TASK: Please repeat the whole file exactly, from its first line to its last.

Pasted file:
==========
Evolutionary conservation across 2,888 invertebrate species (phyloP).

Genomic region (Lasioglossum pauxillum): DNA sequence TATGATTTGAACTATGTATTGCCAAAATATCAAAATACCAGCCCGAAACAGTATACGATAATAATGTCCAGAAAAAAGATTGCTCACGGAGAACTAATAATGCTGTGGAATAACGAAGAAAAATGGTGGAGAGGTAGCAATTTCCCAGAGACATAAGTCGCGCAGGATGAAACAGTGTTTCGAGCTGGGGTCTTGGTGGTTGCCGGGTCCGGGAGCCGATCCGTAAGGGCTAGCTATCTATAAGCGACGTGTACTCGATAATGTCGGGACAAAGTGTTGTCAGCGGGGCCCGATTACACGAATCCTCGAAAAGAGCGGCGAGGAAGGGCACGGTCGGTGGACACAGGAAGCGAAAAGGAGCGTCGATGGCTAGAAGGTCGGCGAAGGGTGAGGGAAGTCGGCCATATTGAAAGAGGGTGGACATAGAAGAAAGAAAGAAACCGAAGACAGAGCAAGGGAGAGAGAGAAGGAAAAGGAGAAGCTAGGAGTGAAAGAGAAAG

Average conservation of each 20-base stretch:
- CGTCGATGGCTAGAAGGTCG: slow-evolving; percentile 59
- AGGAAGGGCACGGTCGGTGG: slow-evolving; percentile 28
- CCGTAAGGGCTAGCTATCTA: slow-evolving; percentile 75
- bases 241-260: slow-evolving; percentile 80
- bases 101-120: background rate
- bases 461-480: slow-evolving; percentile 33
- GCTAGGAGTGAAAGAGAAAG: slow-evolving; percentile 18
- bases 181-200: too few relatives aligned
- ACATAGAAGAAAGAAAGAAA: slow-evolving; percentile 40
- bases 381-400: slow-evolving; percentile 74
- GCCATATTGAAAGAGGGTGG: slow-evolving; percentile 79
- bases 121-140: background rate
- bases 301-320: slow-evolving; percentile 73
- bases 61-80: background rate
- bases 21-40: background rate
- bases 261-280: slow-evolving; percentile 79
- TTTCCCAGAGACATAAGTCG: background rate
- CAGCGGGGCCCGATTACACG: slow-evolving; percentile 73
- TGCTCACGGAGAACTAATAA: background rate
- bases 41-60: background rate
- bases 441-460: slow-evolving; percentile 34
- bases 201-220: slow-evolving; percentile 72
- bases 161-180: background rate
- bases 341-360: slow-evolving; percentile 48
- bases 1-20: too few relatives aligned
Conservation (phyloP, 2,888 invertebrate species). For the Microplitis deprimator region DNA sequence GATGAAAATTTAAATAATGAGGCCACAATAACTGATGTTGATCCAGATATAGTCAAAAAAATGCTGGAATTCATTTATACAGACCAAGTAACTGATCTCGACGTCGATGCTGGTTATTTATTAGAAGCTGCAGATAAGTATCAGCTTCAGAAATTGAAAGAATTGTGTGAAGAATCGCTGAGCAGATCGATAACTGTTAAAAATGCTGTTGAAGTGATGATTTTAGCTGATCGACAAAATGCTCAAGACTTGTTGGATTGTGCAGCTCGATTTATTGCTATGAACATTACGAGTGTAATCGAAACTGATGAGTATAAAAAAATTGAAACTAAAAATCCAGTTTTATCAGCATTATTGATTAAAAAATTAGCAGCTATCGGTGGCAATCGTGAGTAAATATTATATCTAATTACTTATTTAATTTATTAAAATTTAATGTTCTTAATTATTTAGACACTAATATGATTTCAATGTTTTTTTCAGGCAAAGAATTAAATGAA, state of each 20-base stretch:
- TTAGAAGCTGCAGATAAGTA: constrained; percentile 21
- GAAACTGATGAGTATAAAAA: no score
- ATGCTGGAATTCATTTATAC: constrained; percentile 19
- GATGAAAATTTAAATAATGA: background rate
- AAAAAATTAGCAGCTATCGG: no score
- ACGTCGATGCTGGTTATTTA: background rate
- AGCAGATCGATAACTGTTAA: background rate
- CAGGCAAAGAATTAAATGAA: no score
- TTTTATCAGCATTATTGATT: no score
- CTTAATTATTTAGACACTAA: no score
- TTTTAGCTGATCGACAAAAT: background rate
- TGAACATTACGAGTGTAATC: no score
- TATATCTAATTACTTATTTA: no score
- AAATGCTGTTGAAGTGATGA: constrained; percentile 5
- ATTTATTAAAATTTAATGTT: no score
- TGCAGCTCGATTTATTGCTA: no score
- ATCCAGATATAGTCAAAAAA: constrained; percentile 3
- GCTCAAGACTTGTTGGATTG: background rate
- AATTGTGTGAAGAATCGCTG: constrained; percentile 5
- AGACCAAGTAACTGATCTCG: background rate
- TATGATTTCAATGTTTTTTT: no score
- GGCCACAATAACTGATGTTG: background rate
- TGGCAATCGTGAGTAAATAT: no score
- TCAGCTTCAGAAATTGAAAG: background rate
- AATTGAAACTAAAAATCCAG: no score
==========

Evolutionary conservation across 2,888 invertebrate species (phyloP).

Genomic region (Lasioglossum pauxillum): DNA sequence TATGATTTGAACTATGTATTGCCAAAATATCAAAATACCAGCCCGAAACAGTATACGATAATAATGTCCAGAAAAAAGATTGCTCACGGAGAACTAATAATGCTGTGGAATAACGAAGAAAAATGGTGGAGAGGTAGCAATTTCCCAGAGACATAAGTCGCGCAGGATGAAACAGTGTTTCGAGCTGGGGTCTTGGTGGTTGCCGGGTCCGGGAGCCGATCCGTAAGGGCTAGCTATCTATAAGCGACGTGTACTCGATAATGTCGGGACAAAGTGTTGTCAGCGGGGCCCGATTACACGAATCCTCGAAAAGAGCGGCGAGGAAGGGCACGGTCGGTGGACACAGGAAGCGAAAAGGAGCGTCGATGGCTAGAAGGTCGGCGAAGGGTGAGGGAAGTCGGCCATATTGAAAGAGGGTGGACATAGAAGAAAGAAAGAAACCGAAGACAGAGCAAGGGAGAGAGAGAAGGAAAAGGAGAAGCTAGGAGTGAAAGAGAAAG

Average conservation of each 20-base stretch:
- CGTCGATGGCTAGAAGGTCG: slow-evolving; percentile 59
- AGGAAGGGCACGGTCGGTGG: slow-evolving; percentile 28
- CCGTAAGGGCTAGCTATCTA: slow-evolving; percentile 75
- bases 241-260: slow-evolving; percentile 80
- bases 101-120: background rate
- bases 461-480: slow-evolving; percentile 33
- GCTAGGAGTGAAAGAGAAAG: slow-evolving; percentile 18
- bases 181-200: too few relatives aligned
- ACATAGAAGAAAGAAAGAAA: slow-evolving; percentile 40
- bases 381-400: slow-evolving; percentile 74
- GCCATATTGAAAGAGGGTGG: slow-evolving; percentile 79
- bases 121-140: background rate
- bases 301-320: slow-evolving; percentile 73
- bases 61-80: background rate
- bases 21-40: background rate
- bases 261-280: slow-evolving; percentile 79
- TTTCCCAGAGACATAAGTCG: background rate
- CAGCGGGGCCCGATTACACG: slow-evolving; percentile 73
- TGCTCACGGAGAACTAATAA: background rate
- bases 41-60: background rate
- bases 441-460: slow-evolving; percentile 34
- bases 201-220: slow-evolving; percentile 72
- bases 161-180: background rate
- bases 341-360: slow-evolving; percentile 48
- bases 1-20: too few relatives aligned
Conservation (phyloP, 2,888 invertebrate species). For the Microplitis deprimator region DNA sequence GATGAAAATTTAAATAATGAGGCCACAATAACTGATGTTGATCCAGATATAGTCAAAAAAATGCTGGAATTCATTTATACAGACCAAGTAACTGATCTCGACGTCGATGCTGGTTATTTATTAGAAGCTGCAGATAAGTATCAGCTTCAGAAATTGAAAGAATTGTGTGAAGAATCGCTGAGCAGATCGATAACTGTTAAAAATGCTGTTGAAGTGATGATTTTAGCTGATCGACAAAATGCTCAAGACTTGTTGGATTGTGCAGCTCGATTTATTGCTATGAACATTACGAGTGTAATCGAAACTGATGAGTATAAAAAAATTGAAACTAAAAATCCAGTTTTATCAGCATTATTGATTAAAAAATTAGCAGCTATCGGTGGCAATCGTGAGTAAATATTATATCTAATTACTTATTTAATTTATTAAAATTTAATGTTCTTAATTATTTAGACACTAATATGATTTCAATGTTTTTTTCAGGCAAAGAATTAAATGAA, state of each 20-base stretch:
- TTAGAAGCTGCAGATAAGTA: constrained; percentile 21
- GAAACTGATGAGTATAAAAA: no score
- ATGCTGGAATTCATTTATAC: constrained; percentile 19
- GATGAAAATTTAAATAATGA: background rate
- AAAAAATTAGCAGCTATCGG: no score
- ACGTCGATGCTGGTTATTTA: background rate
- AGCAGATCGATAACTGTTAA: background rate
- CAGGCAAAGAATTAAATGAA: no score
- TTTTATCAGCATTATTGATT: no score
- CTTAATTATTTAGACACTAA: no score
- TTTTAGCTGATCGACAAAAT: background rate
- TGAACATTACGAGTGTAATC: no score
- TATATCTAATTACTTATTTA: no score
- AAATGCTGTTGAAGTGATGA: constrained; percentile 5
- ATTTATTAAAATTTAATGTT: no score
- TGCAGCTCGATTTATTGCTA: no score
- ATCCAGATATAGTCAAAAAA: constrained; percentile 3
- GCTCAAGACTTGTTGGATTG: background rate
- AATTGTGTGAAGAATCGCTG: constrained; percentile 5
- AGACCAAGTAACTGATCTCG: background rate
- TATGATTTCAATGTTTTTTT: no score
- GGCCACAATAACTGATGTTG: background rate
- TGGCAATCGTGAGTAAATAT: no score
- TCAGCTTCAGAAATTGAAAG: background rate
- AATTGAAACTAAAAATCCAG: no score